NSF International, an independent, not-for-profit standards developer, has developed a new Sustainability Standard for resilient floor coverings. The new NSF American National Standard 332: Sustainability Assessment Standard for Resilient Floor Coverings has been finalized under the American National Standards Institute (ANSI) and can now be used to certify the sustainability attributes of resilient flooring.

“We believe NSF/ANSI 332 will promote the greater use of sustainability practices in the manufacture of resilient flooring while also bringing more transparency and clarity to the sustainability process,” said Dean Thompson, president, Resilient Floor Covering Institute (RFCI), which was involved in the development of the standard.  

“Certification to NSF/ANSI 332 offers buyers of resilient flooring the highest level of confidence and credibility in a market that is awash in green claims,” added Jane Wilson, Director of Standards, NSF International. “The goal of this standard is to improve the sustainability profile of resilient floor coverings and enable the industry to achieve higher levels of sustainable manufacturing in the future.”

The standard provides a means for designers, architects, facility managers and purchasers to evaluate the sustainability of a range of products. These include: vinyl composition tile, sheet vinyl flooring, vinyl tile, rubber sheet flooring, rubber tile, linoleum sheet flooring, linoleum tile, polymeric flooring, resilient wall base and resilient stair treads.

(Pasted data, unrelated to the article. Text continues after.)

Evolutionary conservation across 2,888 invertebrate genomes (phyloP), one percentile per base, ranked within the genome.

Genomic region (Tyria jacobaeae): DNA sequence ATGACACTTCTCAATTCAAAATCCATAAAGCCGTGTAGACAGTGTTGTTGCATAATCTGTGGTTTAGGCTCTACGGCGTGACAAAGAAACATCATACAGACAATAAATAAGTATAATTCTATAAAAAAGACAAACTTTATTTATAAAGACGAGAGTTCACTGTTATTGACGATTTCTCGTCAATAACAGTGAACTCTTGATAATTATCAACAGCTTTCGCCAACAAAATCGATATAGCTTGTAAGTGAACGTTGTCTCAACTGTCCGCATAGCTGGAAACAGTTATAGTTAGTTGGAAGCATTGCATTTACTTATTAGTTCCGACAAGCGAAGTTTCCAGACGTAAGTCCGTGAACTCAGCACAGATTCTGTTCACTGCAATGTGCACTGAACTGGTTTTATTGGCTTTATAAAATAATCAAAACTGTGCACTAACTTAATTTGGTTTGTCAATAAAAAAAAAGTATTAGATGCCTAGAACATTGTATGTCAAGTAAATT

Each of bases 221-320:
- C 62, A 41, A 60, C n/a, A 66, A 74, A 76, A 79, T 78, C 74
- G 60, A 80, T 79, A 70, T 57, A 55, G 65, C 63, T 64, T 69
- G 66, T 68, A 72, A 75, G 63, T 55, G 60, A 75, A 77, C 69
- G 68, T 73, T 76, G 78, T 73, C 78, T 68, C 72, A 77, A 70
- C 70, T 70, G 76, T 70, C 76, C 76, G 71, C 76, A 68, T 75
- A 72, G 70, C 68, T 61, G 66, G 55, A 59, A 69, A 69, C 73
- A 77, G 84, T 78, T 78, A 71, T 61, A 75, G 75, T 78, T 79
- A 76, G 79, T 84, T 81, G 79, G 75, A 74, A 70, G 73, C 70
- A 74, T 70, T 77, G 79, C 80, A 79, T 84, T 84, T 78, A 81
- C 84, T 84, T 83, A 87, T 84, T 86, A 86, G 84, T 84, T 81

NSF/ANSI 332 uses a point-based system in which manufacturers achieve one of four levels of certification: conformant, silver, gold and platinum – with conformant status meeting entry level criteria and platinum adhering to the most strenuous requirements. Products are evaluated against the standard using five key criteria: 1) product design, 2) product manufacturing, 3) long-term value, 4) corporate governance and 5) innovation.

NSF led the development process of NSF/ANSI 332 for sustainable resilient flooring, bringing together flooring manufacturers, architects, academics, environmental program managers, state and federal agencies responsible for procurement practices, and the U.S. Environmental Protection Agency. The consensus process used to develop the standard was built upon scientific principles including the ISO 14000 series standards on Life Cycle Assessment and feedback. It was then opened for public comment and voting for a period of two years before being approved this spring.